When I bought the house, the outside was yellow and brown. The interior was carpeted in a magenta shag rug. There was flocked wall paper in the main bedroom that proved extremely difficult to remove with plaster beneath. Because the house was small, major changes were relatively inexpensive. I could do some of the work myself or beg others to do it for me. The first thing I did was paint the outside blue with white trim and added black shutters. The color and shutters remain to this day so that choice was obviously a good one. I’m sure it has been repainted many times in the 40 years since I first acquired Baby Blue.
I pulled out the shag carpet and reinstalled it in the basement apartment bedroom. I was lucky to discover beautiful hardwood floors throughout the upstairs. I talked my brother-in-law and a friend of his into installing a fancy European wood stove which remains to this day. I stripped all the wall-paper myself and did all the painting. I remember my mother came over one day only to discover me sitting on my bedroom floor, covered with plaster, glue in my hair, crying because the yellow I had picked out for the room was a horrible mustard shade instead of a bright sunshine yellow. My mom said, “Julie, it’s only paint. You can do it again.” Of course she was right. I learned a major lesson for all the future paint jobs I would do. Test small cans of paint first.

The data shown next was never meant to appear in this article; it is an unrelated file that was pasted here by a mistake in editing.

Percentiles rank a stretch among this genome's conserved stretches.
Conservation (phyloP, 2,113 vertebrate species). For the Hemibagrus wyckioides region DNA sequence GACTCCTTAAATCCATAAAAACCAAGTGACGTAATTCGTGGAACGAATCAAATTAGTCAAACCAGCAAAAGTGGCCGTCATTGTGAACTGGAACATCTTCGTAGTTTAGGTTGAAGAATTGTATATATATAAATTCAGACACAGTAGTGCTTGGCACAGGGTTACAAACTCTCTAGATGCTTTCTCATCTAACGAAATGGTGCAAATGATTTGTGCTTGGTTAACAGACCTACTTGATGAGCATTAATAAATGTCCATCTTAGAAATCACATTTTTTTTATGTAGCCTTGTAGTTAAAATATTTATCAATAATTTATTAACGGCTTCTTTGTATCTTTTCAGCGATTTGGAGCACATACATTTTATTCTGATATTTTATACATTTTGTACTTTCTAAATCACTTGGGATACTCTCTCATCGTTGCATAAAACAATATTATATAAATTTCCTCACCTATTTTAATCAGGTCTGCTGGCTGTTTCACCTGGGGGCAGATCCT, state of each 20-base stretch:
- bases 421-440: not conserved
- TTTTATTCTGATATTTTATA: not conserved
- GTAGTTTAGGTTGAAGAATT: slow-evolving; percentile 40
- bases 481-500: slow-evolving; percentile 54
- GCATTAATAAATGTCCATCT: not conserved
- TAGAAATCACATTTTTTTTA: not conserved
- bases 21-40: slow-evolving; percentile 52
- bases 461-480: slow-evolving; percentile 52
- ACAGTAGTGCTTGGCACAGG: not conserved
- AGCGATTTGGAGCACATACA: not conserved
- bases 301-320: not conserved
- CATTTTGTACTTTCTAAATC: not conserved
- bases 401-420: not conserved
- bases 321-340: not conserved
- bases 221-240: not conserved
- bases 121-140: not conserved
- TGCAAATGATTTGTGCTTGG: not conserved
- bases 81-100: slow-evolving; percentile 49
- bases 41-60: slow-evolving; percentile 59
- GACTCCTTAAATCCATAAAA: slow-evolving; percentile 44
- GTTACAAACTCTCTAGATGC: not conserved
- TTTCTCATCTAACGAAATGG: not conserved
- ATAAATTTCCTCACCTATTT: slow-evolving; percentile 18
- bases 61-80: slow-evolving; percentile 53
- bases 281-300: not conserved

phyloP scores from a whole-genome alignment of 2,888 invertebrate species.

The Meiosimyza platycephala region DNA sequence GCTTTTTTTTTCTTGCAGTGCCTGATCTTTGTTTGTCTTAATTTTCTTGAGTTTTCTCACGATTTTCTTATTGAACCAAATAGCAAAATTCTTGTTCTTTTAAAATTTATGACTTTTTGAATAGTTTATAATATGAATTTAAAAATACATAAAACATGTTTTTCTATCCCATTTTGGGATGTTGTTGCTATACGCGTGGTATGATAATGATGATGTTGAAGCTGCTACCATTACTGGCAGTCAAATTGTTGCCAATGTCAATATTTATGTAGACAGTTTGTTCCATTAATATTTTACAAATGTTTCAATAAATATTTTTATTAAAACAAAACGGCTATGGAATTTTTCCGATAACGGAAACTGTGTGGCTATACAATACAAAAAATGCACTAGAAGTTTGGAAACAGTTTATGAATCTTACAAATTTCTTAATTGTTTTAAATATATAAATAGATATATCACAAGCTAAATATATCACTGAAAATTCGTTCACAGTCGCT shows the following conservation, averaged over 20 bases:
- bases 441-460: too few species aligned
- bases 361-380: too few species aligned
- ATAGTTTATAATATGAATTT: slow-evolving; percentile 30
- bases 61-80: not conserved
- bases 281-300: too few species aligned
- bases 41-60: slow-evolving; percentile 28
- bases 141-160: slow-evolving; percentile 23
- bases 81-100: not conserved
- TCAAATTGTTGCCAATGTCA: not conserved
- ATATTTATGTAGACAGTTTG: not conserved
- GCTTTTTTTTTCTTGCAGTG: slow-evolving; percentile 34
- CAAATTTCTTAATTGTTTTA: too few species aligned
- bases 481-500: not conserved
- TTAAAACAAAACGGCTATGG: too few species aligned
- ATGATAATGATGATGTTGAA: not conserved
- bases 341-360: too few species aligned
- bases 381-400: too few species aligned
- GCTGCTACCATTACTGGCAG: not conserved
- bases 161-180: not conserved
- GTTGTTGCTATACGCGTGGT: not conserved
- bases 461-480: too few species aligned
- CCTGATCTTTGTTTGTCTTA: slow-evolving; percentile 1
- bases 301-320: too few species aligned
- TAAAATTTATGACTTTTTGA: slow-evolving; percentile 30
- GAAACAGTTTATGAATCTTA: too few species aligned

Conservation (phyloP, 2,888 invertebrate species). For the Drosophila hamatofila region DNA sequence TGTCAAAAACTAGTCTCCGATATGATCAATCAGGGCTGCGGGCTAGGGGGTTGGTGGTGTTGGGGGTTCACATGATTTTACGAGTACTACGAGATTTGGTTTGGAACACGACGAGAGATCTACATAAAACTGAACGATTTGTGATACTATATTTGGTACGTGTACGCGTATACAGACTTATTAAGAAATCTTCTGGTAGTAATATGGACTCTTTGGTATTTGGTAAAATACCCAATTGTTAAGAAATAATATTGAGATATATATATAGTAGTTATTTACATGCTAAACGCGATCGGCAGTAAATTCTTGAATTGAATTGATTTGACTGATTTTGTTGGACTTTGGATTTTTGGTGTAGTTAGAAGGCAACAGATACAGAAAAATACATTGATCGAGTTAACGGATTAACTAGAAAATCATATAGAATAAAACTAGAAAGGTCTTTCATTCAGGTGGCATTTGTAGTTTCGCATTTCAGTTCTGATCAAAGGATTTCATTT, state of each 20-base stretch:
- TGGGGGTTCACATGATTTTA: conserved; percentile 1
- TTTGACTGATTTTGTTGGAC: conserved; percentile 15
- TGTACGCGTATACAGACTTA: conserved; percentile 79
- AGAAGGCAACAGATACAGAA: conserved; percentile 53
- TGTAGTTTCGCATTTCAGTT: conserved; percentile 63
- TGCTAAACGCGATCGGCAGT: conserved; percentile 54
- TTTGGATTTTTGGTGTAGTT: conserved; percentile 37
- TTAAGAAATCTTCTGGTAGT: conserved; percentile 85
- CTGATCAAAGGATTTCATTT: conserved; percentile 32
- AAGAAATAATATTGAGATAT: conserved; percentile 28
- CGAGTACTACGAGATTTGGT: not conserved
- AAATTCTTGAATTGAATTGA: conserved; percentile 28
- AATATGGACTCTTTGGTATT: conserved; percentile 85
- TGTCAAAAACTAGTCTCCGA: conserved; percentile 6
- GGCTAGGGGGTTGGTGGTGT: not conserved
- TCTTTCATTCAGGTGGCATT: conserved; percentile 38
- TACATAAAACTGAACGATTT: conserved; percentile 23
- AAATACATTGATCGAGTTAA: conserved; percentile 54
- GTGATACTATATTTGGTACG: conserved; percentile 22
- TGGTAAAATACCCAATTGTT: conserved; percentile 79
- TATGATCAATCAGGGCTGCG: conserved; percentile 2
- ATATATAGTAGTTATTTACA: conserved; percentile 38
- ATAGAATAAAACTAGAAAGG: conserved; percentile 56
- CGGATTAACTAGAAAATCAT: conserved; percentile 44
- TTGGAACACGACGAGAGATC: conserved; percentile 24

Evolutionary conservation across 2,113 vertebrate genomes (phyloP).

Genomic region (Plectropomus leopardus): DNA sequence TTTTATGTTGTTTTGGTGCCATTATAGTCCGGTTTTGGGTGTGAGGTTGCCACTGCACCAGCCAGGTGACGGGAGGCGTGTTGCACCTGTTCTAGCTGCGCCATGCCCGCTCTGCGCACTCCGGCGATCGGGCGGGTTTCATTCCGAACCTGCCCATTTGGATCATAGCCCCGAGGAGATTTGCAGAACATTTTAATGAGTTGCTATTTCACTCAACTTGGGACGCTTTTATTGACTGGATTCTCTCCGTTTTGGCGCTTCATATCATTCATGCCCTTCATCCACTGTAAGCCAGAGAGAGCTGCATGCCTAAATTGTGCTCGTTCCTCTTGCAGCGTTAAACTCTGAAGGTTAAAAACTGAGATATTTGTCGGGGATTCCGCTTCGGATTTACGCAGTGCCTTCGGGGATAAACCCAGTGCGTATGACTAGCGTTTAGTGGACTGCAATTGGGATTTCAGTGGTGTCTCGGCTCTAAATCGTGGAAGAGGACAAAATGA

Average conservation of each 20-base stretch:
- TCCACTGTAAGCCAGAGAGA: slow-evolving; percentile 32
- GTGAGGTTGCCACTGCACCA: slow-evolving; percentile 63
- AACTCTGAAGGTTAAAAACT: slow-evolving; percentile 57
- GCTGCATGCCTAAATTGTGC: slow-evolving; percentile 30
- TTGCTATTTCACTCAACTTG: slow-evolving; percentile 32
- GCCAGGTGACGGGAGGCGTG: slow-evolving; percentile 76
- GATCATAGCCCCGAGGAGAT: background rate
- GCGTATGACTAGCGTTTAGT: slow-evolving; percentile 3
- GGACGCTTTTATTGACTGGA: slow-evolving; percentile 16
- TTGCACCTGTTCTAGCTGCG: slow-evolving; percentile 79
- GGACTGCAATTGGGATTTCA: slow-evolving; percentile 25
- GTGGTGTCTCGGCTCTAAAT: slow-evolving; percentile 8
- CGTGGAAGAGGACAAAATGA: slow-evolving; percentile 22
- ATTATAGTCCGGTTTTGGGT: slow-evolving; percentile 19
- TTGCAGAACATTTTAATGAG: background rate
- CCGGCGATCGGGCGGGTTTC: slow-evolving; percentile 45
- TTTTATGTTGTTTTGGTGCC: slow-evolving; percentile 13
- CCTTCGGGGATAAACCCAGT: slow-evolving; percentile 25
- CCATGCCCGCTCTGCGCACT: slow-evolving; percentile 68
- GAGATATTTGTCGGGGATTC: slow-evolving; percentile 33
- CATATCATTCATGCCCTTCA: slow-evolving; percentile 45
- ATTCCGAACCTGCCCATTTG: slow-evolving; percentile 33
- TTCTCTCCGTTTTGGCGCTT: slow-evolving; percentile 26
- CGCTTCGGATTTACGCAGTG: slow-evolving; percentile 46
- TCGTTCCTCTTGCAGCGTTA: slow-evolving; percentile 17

The kitchen was laid out strangely. One winter day when I was snowed in with a beau, he took a chain saw to the lower cabinets to make room for a rolling dishwasher. While the remodeling approach was impetuous and terrifying the end result was not too bad. It did, however, lead to another break-up. The next boyfriend helped me repaint the wood cabinets yellow and white and put on decorative wood molding and new hardware. Steadily moving through boyfriends, the final boyfriend helped me lay new flooring in the basement for the basement apartment. That boyfriend was a keeper. I’ve been married to him for 27 years. But then that is another rather long story. My husband and I dated for 10 years from when we met until we married.